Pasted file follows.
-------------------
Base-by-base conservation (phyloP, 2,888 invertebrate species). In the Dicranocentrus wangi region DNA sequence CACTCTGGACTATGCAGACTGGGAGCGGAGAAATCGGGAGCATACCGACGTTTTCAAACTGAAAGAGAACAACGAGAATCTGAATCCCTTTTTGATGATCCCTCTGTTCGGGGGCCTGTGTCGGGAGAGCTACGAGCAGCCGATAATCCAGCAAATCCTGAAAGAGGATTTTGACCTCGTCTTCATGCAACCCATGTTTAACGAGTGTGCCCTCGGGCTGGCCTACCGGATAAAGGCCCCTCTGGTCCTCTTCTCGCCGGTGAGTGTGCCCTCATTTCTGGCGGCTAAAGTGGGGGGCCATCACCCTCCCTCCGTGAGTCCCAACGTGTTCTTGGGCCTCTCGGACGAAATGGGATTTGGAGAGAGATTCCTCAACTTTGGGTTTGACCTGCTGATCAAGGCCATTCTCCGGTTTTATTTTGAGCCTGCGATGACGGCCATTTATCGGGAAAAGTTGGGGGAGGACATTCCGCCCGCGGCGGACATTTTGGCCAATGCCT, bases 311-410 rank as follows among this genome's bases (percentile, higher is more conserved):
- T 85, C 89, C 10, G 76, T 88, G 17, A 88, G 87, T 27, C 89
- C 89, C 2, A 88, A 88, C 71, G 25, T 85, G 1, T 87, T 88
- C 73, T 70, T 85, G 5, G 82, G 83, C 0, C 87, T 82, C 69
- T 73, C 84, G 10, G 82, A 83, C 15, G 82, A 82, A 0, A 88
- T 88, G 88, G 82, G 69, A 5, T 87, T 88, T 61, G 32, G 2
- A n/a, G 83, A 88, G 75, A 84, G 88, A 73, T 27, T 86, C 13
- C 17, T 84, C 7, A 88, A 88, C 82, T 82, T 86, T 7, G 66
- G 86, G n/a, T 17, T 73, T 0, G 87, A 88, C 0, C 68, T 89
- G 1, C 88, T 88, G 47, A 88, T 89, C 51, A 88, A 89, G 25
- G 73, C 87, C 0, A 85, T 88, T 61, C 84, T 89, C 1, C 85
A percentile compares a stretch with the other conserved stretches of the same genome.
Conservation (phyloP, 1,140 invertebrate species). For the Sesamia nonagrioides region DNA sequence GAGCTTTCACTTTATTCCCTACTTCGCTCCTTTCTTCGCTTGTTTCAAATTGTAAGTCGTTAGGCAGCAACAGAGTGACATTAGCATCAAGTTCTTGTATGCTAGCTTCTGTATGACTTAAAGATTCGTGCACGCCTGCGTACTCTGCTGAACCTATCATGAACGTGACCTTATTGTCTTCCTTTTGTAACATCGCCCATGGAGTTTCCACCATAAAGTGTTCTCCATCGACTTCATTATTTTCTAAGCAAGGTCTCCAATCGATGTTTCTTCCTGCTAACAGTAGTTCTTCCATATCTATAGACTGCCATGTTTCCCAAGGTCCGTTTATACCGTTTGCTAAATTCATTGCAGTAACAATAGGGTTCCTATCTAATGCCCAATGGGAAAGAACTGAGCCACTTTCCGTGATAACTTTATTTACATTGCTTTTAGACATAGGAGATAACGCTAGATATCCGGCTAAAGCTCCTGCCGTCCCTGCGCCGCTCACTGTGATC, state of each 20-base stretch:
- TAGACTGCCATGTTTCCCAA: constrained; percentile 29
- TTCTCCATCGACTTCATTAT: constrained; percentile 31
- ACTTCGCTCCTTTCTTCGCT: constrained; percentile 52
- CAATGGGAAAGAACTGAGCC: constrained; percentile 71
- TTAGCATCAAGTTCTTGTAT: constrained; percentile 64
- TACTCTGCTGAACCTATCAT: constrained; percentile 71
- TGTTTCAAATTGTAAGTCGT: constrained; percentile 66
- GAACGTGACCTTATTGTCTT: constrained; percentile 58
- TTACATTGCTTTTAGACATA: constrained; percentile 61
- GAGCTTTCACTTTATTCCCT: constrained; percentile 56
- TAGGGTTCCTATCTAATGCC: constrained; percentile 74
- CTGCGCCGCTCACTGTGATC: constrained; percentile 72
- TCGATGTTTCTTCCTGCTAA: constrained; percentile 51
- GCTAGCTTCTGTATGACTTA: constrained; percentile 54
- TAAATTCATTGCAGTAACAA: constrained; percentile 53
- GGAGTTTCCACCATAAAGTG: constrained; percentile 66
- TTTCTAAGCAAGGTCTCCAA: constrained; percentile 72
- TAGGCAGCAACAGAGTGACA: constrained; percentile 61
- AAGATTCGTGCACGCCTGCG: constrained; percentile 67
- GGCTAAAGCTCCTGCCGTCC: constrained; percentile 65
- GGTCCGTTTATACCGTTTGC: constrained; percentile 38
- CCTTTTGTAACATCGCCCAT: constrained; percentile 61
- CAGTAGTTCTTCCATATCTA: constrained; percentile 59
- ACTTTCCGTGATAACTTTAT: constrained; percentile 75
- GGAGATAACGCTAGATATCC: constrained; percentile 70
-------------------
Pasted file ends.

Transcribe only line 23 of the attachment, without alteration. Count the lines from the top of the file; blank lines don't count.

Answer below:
- GAGCTTTCACTTTATTCCCT: constrained; percentile 56